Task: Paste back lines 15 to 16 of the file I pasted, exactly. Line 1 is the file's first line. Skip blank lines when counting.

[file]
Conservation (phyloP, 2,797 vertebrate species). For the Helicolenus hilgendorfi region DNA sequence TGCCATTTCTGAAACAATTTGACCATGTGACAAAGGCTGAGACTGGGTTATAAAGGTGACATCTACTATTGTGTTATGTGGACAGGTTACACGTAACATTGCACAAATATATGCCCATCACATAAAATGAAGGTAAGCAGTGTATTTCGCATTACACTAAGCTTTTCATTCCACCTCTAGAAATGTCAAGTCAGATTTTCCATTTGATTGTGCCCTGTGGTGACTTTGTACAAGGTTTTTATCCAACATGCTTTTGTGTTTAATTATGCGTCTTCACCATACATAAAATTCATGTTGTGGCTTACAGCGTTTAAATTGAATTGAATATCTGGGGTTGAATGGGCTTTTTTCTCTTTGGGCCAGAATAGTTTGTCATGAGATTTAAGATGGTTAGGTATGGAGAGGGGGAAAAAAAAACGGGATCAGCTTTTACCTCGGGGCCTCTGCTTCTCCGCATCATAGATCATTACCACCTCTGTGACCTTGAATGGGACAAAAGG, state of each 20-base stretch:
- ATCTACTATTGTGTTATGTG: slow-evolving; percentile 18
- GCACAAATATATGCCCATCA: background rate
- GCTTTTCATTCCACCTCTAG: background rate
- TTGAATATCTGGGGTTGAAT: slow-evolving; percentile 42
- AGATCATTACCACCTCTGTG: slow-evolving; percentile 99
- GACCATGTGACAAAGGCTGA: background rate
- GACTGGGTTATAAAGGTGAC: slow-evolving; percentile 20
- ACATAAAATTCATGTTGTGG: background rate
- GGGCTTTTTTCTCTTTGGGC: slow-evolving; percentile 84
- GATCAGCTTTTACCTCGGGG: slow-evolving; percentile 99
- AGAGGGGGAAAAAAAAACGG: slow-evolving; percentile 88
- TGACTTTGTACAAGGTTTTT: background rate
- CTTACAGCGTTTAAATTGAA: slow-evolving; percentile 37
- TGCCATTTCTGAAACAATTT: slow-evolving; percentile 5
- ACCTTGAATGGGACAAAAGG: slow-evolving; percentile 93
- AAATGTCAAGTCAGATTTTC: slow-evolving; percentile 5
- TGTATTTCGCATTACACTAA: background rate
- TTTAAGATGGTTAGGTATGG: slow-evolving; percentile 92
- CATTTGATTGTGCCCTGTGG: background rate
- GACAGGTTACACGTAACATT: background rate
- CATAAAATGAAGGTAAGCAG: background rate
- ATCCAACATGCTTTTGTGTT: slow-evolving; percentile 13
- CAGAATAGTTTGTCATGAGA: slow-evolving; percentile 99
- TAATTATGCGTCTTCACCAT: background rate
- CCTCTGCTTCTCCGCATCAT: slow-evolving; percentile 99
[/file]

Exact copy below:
- TGCCATTTCTGAAACAATTT: slow-evolving; percentile 5
- ACCTTGAATGGGACAAAAGG: slow-evolving; percentile 93